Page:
Thursday, August 21, 2014

Lenny's Pizza. Bensonhurst, Brooklyn, NYC.

LENNY’S PIZZA became famous in 1977, when John Travolta ordered two slices of Lenny’s pizza and ate them piled on top of each other “double-decker” style in the opening sequence of the hit movie Saturday Night Fever. The pizza shop was founded in 1953 and has been run by Frank Giordano and his family since 1983.

"My father bought this business in 1983 after it already had appeared in the “Saturday Night Fever” movie. At that time, Bensonhurst was a very Italian neighborhood and we lived nearby. My father came to this country from Italy with about $500 to his name and slowly started saving money by working nights at a pizzeria on 42nd Street. That was when 42nd Street was full of prostitutes, drug dealers and crack users. He eventually bought his own pizzeria in East New York but sold it after being robbed many times at gunpoint. When he bought Lenny’s Pizza, he worked 12–13 hours a day, seven days a week, helping grow the business into what it is today. He started offering all different types of pizza for sale, not just regular and square Sicilian slices. Now we have the whole Baskin-Robbins thing going for pizza, with it being offered with many flavors, styles, and toppings.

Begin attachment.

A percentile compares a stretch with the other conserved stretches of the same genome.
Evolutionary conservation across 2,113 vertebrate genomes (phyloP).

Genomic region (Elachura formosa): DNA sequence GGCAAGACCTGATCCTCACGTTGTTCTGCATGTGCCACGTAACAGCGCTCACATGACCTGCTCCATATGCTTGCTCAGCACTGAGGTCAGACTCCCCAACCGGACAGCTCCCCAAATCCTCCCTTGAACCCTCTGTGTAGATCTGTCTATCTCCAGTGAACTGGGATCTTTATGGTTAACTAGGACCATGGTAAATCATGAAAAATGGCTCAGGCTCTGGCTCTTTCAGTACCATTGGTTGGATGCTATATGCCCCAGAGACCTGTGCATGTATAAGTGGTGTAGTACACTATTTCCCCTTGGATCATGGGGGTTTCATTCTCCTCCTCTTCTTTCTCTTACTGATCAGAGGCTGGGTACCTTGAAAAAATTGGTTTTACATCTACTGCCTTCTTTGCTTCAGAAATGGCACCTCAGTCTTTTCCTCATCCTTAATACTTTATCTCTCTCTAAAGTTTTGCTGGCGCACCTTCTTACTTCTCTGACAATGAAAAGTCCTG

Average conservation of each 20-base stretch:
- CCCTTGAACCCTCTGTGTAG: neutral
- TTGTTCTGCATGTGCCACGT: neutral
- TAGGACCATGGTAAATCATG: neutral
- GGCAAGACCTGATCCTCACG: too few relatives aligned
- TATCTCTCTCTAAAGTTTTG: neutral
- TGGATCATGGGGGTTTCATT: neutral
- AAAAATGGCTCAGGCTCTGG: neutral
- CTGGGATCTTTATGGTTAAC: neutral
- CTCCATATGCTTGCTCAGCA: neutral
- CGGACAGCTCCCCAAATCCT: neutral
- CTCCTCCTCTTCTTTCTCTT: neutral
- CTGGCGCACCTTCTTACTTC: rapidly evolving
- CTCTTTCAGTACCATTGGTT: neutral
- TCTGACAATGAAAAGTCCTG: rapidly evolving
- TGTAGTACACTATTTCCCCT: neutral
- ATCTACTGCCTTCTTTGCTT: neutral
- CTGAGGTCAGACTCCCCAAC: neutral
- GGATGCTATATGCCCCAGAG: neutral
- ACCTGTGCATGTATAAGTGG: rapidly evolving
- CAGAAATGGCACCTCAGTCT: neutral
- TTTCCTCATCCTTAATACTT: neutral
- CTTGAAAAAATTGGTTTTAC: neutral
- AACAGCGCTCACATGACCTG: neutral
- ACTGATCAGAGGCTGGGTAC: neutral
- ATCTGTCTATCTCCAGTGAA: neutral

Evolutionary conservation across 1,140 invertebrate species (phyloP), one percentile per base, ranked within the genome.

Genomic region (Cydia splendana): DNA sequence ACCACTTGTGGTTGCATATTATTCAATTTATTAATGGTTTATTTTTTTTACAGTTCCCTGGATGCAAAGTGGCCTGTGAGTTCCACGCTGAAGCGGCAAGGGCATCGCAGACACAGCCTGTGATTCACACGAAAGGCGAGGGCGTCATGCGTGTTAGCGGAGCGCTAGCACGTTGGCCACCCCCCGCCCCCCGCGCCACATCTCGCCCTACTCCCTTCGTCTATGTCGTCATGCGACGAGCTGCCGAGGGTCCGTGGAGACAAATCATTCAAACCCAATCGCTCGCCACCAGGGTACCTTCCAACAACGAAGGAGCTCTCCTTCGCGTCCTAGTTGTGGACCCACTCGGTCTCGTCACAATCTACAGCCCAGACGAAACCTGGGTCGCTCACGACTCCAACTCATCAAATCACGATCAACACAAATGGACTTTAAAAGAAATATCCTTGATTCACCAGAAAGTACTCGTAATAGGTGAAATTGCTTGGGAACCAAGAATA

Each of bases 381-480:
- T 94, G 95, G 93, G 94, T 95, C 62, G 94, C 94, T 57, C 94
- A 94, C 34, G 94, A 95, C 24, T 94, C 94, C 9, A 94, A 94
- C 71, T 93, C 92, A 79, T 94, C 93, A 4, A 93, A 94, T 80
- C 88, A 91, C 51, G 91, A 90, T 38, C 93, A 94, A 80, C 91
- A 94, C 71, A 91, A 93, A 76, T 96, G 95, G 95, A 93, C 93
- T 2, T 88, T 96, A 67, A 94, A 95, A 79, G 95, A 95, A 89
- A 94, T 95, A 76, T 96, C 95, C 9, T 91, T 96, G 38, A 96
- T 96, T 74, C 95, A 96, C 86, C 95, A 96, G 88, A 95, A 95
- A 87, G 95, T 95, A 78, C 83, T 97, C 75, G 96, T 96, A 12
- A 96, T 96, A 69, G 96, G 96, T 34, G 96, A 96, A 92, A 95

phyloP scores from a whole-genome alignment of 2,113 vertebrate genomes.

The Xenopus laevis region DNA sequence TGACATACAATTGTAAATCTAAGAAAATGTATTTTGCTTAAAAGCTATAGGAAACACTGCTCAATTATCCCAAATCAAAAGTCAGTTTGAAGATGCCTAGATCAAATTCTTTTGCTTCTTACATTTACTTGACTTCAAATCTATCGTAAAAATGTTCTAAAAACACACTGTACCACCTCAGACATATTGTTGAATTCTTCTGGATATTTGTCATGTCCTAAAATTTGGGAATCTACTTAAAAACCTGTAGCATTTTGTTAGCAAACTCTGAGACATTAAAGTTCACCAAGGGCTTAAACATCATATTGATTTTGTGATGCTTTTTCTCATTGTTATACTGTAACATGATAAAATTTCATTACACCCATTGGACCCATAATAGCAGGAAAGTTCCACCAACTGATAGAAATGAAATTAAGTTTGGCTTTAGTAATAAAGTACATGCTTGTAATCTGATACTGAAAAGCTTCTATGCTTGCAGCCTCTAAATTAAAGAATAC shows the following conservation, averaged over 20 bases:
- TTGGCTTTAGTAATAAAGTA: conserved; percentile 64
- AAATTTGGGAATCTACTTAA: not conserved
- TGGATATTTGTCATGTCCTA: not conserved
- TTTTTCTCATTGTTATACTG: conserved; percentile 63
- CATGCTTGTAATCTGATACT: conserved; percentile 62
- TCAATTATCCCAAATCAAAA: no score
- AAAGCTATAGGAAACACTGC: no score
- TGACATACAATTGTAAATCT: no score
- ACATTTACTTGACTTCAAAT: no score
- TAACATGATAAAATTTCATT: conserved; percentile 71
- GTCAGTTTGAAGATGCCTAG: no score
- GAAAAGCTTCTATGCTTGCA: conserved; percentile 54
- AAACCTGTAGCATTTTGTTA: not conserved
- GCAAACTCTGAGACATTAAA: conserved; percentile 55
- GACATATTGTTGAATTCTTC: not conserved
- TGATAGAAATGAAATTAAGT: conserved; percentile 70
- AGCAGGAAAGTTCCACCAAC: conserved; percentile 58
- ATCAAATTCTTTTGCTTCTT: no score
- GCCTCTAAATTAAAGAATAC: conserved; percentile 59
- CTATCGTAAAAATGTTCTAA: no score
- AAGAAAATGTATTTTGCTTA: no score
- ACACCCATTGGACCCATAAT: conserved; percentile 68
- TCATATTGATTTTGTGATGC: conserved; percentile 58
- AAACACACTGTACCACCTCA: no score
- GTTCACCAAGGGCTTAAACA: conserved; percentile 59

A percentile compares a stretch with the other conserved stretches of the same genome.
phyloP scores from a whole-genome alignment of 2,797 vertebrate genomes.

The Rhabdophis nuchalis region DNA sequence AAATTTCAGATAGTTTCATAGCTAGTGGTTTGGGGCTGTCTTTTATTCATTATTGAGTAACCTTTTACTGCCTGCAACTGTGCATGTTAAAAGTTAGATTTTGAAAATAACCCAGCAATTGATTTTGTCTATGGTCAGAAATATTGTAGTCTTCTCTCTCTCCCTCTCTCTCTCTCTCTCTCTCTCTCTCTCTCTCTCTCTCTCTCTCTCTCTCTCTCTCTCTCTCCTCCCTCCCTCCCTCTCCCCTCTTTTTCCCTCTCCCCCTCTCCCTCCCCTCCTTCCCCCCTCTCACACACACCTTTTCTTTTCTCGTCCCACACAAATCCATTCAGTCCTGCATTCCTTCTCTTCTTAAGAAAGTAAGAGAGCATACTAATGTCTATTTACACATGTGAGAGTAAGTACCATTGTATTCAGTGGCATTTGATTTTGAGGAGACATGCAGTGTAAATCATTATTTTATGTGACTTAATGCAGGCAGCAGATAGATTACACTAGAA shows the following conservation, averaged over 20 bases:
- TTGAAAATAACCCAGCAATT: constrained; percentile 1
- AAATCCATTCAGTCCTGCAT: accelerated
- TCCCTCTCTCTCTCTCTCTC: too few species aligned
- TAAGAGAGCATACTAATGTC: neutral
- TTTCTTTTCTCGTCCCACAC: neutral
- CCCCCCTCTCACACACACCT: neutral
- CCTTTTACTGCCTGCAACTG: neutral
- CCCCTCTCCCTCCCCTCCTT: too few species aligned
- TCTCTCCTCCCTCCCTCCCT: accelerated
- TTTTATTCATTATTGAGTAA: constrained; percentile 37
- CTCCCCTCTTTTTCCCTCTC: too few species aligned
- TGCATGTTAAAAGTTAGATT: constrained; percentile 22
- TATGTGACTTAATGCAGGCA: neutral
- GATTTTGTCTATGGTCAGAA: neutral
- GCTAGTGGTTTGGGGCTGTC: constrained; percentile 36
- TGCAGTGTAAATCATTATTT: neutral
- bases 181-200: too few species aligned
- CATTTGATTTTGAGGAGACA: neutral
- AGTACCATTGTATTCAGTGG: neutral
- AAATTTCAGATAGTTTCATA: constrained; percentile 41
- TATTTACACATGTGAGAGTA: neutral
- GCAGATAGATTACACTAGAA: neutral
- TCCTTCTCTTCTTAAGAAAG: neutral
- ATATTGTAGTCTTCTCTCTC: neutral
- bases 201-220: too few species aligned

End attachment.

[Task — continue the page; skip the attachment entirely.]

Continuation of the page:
I started working here when I was ten years old, cleaning trays and tables. My family is a very traditional Italian family, which places an emphasis on working and learning the value of things. I remember that I was able to buy my first Nintendo with money I saved from working here. It took me a long time to reach the pizza oven because I was only five-feet tall, but now I make the pies and work 10 to 12 hour days helping my father run the business. I went to culinary school after high school and after graduating, I added whole-wheat pizza and gluten-free pizza to the menu to expand our offerings for more health-conscious customers. We take pride in being a family restaurant, and we care about our customers. I know all my customers by name and that is why even with the poor economy and many of our patrons having lost their jobs, we have not raised our prices as much as we really should have. We are fortunate that we own this building, but the price of raw materials such as flour and cheese has increased greatly. I just don’t have the heart to add to our customers’ stress by raising prices. Brooklyn is the best place to be and we are not leaving." — Josephine Giordano second-generation owner

(Image and text from our book NEW YORK NIGHTS)


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